THE LINDEN SUITES is proud to have served those who made history.

It commemorates the dates that a coup d’etat was held against the government of then President Joseph Estrada by Gloria Macapagal-Arroyo, then vice-president. (It’s not always referred to as a coup, but that may be because it was well-organized and popular at the time.)

Coups are a fairly common occurrence in The Philippines, and they almost always involve the rebels holing up in some luxury hotel or luxury shopping center. (You’ve got to have the comforts of life during the stressful experience of overthrowing a government, you know.)

The plaque makes me grin whenever I see it, both for its shameless self-promotion and for its dubious value. There was a point in time when it probably brought notoriety to the hotel, but you have to wonder if people still think positive thoughts when they see it. As of July, President Arroyo’s approval rating sank to a new, all-time low (22%), making her “the country’s most unpopular president since democracy was restored in 1986” according to The Associated Press.

But still, she has withstood at least four coup and three impeachment attempts.  Popularity ain’t everything. Maybe the plaque can stay up a little longer.

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Coffee Artists


Thailand is full of coffee artists.  Wherever you go for a cup of Joe, they try to outdo their coffee competitors with creative patterns and swirls of blended foam.  I hate to even stir in a spoonful of sugar for fear of ruining the coffee canvas.  But since it won’t stay hot forever, I choose to capture each creation digitally.

But my absolute favorite of all time is:

How on earth?

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Filed under Culture Shock, funny, humor, Just for fun, Thailand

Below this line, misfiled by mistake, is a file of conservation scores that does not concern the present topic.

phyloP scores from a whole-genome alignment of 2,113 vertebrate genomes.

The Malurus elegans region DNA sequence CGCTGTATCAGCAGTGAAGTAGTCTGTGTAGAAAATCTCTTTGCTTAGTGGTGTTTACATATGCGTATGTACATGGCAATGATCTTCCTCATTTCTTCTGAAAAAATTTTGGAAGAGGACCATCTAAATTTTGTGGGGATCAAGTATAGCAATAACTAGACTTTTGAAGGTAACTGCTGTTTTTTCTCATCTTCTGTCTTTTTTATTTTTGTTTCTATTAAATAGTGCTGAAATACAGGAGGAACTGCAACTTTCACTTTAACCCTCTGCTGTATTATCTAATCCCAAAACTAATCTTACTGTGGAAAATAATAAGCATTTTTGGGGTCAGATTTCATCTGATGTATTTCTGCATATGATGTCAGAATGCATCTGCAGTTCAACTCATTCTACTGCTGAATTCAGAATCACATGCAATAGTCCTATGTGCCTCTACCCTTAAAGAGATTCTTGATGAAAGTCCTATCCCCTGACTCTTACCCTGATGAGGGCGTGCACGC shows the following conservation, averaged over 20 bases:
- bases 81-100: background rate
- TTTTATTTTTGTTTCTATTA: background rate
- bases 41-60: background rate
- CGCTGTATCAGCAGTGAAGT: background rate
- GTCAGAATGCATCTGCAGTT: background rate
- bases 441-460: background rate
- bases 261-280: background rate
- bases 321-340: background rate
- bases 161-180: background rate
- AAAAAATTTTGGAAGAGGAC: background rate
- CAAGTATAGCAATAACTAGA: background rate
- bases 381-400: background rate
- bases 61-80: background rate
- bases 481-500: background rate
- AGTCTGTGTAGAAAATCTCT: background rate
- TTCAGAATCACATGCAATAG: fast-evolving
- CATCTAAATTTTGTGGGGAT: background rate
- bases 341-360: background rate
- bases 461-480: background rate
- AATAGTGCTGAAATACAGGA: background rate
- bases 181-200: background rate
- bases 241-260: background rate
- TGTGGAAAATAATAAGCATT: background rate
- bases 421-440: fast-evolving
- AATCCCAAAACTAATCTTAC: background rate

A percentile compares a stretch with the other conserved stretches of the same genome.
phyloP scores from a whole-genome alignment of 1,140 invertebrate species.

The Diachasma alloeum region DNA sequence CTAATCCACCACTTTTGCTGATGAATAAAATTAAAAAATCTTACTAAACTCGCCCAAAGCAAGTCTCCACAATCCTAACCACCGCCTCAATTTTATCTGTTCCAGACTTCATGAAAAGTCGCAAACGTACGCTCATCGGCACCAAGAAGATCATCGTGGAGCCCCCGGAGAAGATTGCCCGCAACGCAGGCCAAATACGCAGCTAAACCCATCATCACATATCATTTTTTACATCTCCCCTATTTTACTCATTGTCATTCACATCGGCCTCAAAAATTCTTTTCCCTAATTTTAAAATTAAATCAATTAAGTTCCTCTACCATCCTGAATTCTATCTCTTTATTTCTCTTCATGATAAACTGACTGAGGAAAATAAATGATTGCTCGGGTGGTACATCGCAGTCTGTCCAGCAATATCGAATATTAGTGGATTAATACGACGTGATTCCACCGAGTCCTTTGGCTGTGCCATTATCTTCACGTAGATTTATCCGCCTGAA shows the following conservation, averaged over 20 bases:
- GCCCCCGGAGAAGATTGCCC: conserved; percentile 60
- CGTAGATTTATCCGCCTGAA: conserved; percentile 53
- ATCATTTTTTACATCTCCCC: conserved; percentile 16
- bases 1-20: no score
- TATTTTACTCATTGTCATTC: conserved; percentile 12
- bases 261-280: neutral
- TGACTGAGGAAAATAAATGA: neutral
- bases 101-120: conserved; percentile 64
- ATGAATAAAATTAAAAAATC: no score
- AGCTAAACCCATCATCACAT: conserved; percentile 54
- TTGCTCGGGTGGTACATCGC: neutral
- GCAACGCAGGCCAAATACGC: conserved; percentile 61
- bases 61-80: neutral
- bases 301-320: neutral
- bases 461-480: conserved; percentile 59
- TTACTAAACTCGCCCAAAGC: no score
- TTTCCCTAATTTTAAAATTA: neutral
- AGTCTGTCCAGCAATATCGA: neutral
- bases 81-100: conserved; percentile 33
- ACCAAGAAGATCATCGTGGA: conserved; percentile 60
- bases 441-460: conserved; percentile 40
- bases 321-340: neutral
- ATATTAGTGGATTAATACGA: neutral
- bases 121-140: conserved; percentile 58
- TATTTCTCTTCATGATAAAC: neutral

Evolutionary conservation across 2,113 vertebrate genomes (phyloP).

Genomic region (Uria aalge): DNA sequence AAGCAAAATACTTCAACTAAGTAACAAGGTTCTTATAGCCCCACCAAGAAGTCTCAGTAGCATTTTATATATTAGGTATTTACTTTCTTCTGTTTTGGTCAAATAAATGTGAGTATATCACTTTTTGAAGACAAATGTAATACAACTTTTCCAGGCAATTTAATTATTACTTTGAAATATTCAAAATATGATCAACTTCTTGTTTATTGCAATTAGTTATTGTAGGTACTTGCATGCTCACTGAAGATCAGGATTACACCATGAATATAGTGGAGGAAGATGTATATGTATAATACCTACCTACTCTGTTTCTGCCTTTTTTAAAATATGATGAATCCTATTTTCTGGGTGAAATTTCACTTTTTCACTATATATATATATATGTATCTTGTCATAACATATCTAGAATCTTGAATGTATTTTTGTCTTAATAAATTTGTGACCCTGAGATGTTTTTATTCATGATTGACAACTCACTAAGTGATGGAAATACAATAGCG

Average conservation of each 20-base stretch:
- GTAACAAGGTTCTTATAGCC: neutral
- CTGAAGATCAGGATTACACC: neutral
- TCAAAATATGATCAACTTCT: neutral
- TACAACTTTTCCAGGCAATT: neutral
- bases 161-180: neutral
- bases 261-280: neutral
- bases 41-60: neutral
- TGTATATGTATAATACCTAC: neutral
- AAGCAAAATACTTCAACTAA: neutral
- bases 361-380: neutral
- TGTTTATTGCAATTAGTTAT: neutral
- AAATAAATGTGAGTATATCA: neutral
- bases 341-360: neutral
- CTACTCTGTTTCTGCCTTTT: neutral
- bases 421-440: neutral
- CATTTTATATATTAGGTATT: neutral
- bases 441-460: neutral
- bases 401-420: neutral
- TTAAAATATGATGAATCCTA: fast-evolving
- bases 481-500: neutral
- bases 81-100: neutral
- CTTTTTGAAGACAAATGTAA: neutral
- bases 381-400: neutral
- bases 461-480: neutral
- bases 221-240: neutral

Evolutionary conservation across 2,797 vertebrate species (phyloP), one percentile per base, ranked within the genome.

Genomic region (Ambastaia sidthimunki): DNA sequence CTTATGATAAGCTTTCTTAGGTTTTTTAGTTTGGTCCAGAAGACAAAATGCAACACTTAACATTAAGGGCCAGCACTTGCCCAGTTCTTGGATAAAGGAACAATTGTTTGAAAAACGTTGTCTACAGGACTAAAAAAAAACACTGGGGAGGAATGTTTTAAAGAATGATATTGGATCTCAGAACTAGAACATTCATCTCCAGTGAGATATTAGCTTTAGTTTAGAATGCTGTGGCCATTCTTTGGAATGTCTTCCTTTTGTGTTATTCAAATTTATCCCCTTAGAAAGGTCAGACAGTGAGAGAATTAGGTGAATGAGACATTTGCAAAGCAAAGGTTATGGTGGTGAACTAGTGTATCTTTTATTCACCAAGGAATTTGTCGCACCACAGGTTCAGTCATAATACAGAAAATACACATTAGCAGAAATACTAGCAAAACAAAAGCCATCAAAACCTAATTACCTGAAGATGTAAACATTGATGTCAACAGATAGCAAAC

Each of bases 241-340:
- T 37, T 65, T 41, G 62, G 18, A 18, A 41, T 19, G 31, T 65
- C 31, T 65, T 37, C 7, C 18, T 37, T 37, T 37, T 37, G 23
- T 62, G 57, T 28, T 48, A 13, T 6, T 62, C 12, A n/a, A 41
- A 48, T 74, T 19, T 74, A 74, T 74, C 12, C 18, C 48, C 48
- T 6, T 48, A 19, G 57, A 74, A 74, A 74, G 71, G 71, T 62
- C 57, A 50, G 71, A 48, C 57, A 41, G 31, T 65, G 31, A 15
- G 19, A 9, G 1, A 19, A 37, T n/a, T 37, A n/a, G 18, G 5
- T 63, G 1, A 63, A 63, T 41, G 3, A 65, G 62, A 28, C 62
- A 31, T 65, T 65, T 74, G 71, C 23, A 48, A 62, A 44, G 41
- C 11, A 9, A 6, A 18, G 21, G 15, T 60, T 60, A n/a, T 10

Bowls for the Giant


Recently seen in Chiang Mai.  We’re not really sure what these are, but our family refers to them as “bowls for the giant.”  We assume that the giant was out of bowls for his Frosted Flakes and needed to restock.  This friendly person offered to take the bowls up the mountain to the place where the giant lives (no one other than this driver knows exactly where for sure.)

And while it looks like no one could see through the bowls to drive, it’s not quite as bad as it seems.

It wasn’t necessary for the driver to see out his back window, because no one is silly enough to follow a man making a delivery to the giant – much less at breakfast time when he hasn’t had his Frosted Flakes.

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Welcome Home


Traveled to the U.S. this week, and when I went through customs in Los Angeles, the officer told me, “Welcome home.”  As soon as he said it, my spirit exhaled.  It was a peculiar feeling – the feeling of release, the feeling of putting down something heavy.  It made me feel light and optimistic and….comfortable.

We’ve been in Thailand for eight months, and the best way I can describe it is that it’s like living outside your comfort zone 24/7.  The people are wonderful and Chiang Mai is probably one of the best and easiest places we could have picked to live, but it’s not home (yet).

Home is the U.S. – Colorado Springs, in particular.  Since I arrived, my friend’s daughter has been singing the song from Sound of Music that extols “a few of (her) favorite things!”  I’ve got lots of those here.  Not raindrops on roses or warm woolen mittens, but cool weather, mountains, friends, my home church,  predictable driving patterns.  It’s a neat place.

It’s hard living “in a country not their own.”  My family is terribly jealous that I’m here while they are not.  I think they would even sit through my ten days of boring meetings in my place just to have a few weeks in Colorado.  So, I feel very thankful (and more than a little guilty) for this opportunity to unshoulder the burden of learning to adapt to a new culture.  But maybe a year from now, when we are all returning to Chiang Mai from our furlough in the U.S., we will all think of Thailand as “home,” and we won’t be so eager to leave it the next time.

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Filed under Challenges, Change, comfort zone, Culture Shock, overcoming obstacles, Thailand